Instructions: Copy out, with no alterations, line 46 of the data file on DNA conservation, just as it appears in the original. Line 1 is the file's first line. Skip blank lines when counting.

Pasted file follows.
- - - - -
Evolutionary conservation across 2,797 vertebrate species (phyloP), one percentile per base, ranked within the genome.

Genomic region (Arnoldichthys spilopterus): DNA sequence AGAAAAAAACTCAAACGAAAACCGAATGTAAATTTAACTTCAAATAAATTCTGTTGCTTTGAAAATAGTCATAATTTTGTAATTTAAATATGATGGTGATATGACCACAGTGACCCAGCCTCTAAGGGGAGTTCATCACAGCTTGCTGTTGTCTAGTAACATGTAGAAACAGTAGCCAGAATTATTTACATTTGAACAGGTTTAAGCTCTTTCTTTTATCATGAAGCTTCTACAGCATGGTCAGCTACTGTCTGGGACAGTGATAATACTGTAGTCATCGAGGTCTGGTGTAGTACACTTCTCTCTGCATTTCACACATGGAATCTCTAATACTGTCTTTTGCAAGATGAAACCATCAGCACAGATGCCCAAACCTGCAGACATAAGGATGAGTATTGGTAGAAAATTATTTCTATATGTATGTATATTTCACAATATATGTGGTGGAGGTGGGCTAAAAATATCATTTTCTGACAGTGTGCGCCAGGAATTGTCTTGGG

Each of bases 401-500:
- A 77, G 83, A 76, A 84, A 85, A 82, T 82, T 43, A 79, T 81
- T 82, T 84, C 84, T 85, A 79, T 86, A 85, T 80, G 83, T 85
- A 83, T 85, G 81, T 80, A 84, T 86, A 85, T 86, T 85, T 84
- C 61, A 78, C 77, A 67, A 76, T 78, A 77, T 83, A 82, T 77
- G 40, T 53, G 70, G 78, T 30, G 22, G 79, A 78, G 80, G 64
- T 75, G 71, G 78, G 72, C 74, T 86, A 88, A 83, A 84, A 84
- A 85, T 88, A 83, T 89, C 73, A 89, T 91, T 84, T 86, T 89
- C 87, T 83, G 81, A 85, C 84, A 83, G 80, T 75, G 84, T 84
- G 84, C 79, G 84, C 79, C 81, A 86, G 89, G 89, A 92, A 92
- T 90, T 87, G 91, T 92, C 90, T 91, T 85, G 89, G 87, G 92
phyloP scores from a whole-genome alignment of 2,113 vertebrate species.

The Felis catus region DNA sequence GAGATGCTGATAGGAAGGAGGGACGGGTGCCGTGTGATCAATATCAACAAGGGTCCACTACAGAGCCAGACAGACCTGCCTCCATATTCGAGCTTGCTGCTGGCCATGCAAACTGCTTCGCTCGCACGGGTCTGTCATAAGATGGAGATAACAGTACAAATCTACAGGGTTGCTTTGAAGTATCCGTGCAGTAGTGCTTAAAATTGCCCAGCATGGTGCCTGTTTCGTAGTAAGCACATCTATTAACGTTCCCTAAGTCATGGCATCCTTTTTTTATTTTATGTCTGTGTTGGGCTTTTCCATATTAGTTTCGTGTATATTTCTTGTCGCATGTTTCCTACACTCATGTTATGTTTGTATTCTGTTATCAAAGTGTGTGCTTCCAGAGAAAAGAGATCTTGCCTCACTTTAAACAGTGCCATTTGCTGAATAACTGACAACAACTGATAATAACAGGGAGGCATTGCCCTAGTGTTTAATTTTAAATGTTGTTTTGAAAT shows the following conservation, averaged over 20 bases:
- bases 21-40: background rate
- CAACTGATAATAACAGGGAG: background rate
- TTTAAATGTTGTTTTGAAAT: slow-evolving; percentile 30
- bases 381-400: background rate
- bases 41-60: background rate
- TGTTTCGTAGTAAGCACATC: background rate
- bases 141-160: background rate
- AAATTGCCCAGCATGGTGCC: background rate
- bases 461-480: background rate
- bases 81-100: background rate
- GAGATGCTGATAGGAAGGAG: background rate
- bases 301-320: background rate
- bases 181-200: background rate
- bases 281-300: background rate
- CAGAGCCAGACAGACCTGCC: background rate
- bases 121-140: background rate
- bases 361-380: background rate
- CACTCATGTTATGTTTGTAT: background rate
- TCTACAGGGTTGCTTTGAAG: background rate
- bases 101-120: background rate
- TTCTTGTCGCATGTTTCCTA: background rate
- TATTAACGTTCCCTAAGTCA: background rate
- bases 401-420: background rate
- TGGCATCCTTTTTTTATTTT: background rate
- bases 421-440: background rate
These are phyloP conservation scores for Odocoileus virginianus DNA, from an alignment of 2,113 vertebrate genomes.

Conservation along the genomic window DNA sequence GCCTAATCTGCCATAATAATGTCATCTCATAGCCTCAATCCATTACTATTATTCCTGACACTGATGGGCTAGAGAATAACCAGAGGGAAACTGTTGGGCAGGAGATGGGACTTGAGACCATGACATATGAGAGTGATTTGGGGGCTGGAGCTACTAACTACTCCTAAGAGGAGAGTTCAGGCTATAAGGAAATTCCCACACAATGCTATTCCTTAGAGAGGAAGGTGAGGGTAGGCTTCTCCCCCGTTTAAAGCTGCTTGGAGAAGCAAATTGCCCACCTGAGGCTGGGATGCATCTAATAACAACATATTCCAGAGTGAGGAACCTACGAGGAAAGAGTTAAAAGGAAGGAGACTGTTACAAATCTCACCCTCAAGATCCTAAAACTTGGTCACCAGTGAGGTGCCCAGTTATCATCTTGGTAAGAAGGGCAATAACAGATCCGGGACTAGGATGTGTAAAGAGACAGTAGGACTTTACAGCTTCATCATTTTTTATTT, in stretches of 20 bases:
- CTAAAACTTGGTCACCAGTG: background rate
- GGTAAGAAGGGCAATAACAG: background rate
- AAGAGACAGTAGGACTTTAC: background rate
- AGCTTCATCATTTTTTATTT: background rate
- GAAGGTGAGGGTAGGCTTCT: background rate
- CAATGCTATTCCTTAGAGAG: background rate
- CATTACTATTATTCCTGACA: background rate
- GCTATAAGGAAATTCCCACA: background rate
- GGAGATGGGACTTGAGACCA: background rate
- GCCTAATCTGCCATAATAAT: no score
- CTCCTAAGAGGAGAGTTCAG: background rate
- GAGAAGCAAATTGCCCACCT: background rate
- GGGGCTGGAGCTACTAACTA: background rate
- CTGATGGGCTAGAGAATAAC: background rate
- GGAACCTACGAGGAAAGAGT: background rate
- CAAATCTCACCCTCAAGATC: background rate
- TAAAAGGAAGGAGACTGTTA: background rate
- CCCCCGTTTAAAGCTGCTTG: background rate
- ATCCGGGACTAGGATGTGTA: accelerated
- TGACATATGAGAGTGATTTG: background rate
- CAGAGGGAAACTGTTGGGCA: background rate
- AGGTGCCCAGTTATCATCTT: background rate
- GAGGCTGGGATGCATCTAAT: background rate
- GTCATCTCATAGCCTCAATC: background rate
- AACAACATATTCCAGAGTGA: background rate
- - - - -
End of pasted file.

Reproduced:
- AGCTTCATCATTTTTTATTT: background rate